Browning’s legacy and dedication to rifle technology (especially sporting) has continued wonderfully through Browning Arms Company, and especially through the X-Bolt rifle. The X-Bolt is one of Browning’s best-selling and most famous firearms, and rightfully so. I grew up hunting with Browning’s, and the X-Bolt has found its way into my heart. Although many of Browning’s firearms are just average (see Browning’s 1911-22) and some are unfortunately even below (see the A5), the X-Bolt is truly special.

These bolt action rifles get their name from the Browning “X-Lock” Scope Mounting System. One of the most exciting things about this series is how diverse it is; there are around two dozen different models within the X-Bolt Series, most of which differing only in caliber or barrel length. I could talk about these guns all day long, so let’s get to it – Welcome to Gunivore’s breakdown of the Browning X-Bolt Series of hunting rifles.

Browning X-Bolt Specs

Model: X-Bolt Stainless Stalker
  • Action Length: Long Action.
  • Caliber: 375 HH Mag.
  • Overall Length: 44 ¾”.
  • Weight: 6 lbs. 13 oz.
  • Twist Rate: 12”.
  • Capacity: 3.
  • MSRP: $1,179.99.
Browning X-Bolt Stainless Stalker
Model: X-Bolt Hunter
  • Action Length: SSA.
  • Barrel Length: 22”.
  • Caliber: 223 Rem.
  • Overall Length: 41 ½”.
  • Weight: 6 lbs. 6 oz.
  • Twist Rate: 8”.
  • Capacity: 5.
  • MSRP: $899.99.
Browning X-Bolt Hunter Full Line Dealer
Model: X-Bolt Pro
  • Action Length: Short.
  • Barrel Length: 22”.
  • Caliber: 6.5 Creedmoor.
  • Overall Length: 42”.
  • Weight: 6 lbs. 1 oz.
  • Twist Rate: 8”.
  • Capacity: 4.
  • MSRP: $1,999.99.
Browning X-Bolt Pro

Browning X-Bolt Build

Browning X-Bolt Build

With the X-Bolt, Browning changed the expectations for bolt-action rifles across the board. One of the biggest benefits to the new X-Lock system is the security of mounted accessories. Whereas the traditional rifles only featured two screw slots, these have four per base, ultimately improving accuracy and precision. Another great feature is the incredible recoil pad. I’m a huge fan of these pads – they effectively direct the force of the recoil downwards as opposed to into the shooter’s shoulder. Part and parcel of what makes the X-Bolt’s exceptional is their insane durability.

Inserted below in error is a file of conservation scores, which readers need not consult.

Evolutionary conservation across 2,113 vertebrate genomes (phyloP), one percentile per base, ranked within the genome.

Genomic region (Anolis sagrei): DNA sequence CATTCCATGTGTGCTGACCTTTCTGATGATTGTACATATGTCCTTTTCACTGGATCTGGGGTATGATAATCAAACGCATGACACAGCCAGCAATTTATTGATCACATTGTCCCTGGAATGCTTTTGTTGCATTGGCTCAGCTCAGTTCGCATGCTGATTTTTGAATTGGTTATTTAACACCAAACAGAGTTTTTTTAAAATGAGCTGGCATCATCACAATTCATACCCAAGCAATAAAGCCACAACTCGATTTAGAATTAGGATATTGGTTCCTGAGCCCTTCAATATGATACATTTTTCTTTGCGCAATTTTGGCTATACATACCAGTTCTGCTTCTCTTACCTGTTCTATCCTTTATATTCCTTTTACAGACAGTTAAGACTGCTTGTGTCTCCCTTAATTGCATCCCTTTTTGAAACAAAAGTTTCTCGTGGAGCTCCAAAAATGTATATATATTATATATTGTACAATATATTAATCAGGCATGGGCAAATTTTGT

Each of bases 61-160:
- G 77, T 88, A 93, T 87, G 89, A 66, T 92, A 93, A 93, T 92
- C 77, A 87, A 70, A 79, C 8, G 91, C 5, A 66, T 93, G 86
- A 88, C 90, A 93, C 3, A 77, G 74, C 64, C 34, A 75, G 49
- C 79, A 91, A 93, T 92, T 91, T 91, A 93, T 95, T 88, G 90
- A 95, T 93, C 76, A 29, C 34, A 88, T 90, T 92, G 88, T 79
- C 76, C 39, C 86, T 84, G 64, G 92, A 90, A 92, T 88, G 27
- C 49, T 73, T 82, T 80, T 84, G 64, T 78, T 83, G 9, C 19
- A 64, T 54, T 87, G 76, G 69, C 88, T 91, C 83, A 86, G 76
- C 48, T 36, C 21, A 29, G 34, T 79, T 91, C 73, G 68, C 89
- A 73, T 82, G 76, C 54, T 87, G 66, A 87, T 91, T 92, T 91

Everything from the smooth composite stock to the free-floating stainless steel barrel is treated with a weatherproof Dura-Touch Armor coating. All of these factors, plus the fast-cycling 〖60〗^0 bolt lift combine to create a truly reliable rifle. However important durability is, a weapon’s safety features are also vital and the X-Bolt is safer than most comparable firearms. The top tang safety works with the bolt unlock button to add an extra safety measure, not to mention the firing pin block. All in all, the Browning Arms Company delivered with these hunting rifles; they are built with durability, reliability, and accuracy as their top priorities.

Browning X-Bolt Shooting and Performance

1One of the most notable upgrades to the X-Bolt is the new adjustable 3-level Feather Trigger system. Very often, a good trigger can determine whether a gun is reliable or not, and the X-Bolt’s trigger is smooth as silk. For instance, take the Smith & Wesson SD9VE; it’s a great gun but is plagued by a godawful trigger. Fortunately, the X-Bolt’s minimal over-travel trigger is adjustable to personal preference and pulls crisply through thousands of rounds. Besides for the remarkable trigger, the X-Bolt rifle also cycles quickly and cleanly, making it an ideal hunting companion.